1. Perhaps it’s less about the literal space one fills, and more about how one fills their space…(& you still need to retire your carry on – if it’s driving you crazy – as it clearly is. Oh, and J Crew sells a wide variety of sizes – just sayin’ 😉🙃)

    Liked by 2 people

  2. congrats on the upgrade to first class.

    Liked by 1 person

  3. WMS. And not for nothin’, but you can get the pants AND a new bag at J. Crew. Just sayin’…

    Liked by 2 people

  4. roseanne333 says:

    Hmmmm…. I know that feeling. Sometimes we just need to know. I’m left to wonder what the disembarking was like.

    Liked by 1 person

  5. Interesting..your need to engage, very uncommon for a seasoned traveler. It seems, she was okay, all by herself.

    Liked by 1 person

  6. I’ve sat beside her too David. I always want to engage and I love learning what brings people on my flight, who or what they’re visiting. On another note I remember when planes had less seats and people of all sizes were comfortable, Now it feels as if everyone somewhat spills out of their seat.

    Liked by 1 person

  7. One more thought entered my mind: how cool it would be to sit beside you on a flight! ❤
    Diana xo

    Liked by 2 people

  8. Funny how we intrude into others space when we want to feel better about our own. Thanks for this vulnerable thoughtful post David. 💛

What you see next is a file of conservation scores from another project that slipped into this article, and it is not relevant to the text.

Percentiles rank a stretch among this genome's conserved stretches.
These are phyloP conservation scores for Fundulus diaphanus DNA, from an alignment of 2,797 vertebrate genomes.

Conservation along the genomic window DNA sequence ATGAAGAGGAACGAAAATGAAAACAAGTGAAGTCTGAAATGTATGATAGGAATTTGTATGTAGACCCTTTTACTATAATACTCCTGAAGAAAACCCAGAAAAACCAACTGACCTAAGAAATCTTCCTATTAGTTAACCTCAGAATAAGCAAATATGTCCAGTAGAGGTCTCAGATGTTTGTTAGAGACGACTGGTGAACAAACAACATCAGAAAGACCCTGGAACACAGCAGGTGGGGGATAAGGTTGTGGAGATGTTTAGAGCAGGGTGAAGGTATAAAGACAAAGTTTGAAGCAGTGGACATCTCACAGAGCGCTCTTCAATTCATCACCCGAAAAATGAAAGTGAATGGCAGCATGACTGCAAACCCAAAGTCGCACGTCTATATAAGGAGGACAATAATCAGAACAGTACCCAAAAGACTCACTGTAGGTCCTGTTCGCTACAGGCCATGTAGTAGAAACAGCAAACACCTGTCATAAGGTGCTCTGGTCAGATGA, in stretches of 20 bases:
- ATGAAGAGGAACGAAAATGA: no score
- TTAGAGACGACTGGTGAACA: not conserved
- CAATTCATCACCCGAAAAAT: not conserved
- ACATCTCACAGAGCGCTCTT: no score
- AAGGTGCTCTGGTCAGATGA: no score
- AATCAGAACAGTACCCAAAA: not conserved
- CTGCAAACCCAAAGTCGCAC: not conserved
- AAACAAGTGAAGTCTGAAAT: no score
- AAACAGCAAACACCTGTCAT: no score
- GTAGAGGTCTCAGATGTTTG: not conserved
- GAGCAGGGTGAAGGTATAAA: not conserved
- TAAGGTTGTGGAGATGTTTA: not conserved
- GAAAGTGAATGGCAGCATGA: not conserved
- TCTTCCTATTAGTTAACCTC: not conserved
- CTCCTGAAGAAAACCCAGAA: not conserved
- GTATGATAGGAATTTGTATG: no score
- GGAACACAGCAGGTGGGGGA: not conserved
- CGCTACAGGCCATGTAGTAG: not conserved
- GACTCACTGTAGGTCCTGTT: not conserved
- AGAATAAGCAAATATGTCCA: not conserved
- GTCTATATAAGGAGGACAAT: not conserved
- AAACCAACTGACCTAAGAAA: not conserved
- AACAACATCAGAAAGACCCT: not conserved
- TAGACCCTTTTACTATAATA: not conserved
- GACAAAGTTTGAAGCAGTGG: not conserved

Liked by 1 person

  9. Laughing at the slight rejection you experienced here Mr K, but didn’t you just describe so beautifully, the way you looked, the way you smelled and the noise your luggage made? And you are surprised she didn’t want to engage? Ha..Step it up Mr K. 💚

    Liked by 2 people

  10. i think that we, your readers, to band together to start of gofundme page for a new piece of luggage for you, it’s the least we could do to help make our world a better place )

    Liked by 1 person

  11. When I came back from New York a few months ago I sat next to a flight attendant who was on a return journey from France. “deadheading” she called it. She had been on the plane 8 hours or so. I said hello and launched into my story about New York, paused only for her to take her earbuds out (I guess she had been listening to music). I finished my story, and started on a run that ranged from being afraid of heights, but not of flying, to how many flight attendants I knew, and how I knew about the ACARS system on the plane because of the work I do, and a newfound love for Jamaican food.
    At some point she politely excused herself, and when she came back she had a blanket and earbuds for ME, and showed me how I could watch a movie on the back of the seat in front of me. She was very nice.

    Liked by 1 person

  12. Enjoyed your travel, DK. All of it. For me it’s also ‘solitary confinement’ 99% of the time. The time in the cabin is all mine, and that’s precious. But if you sat next to me, I’d probably consider an exception 😉

    Liked by 1 person

  13. You said it, David, “being at peace in our own skin.” That isn’t easy for everyone.

    Liked by 1 person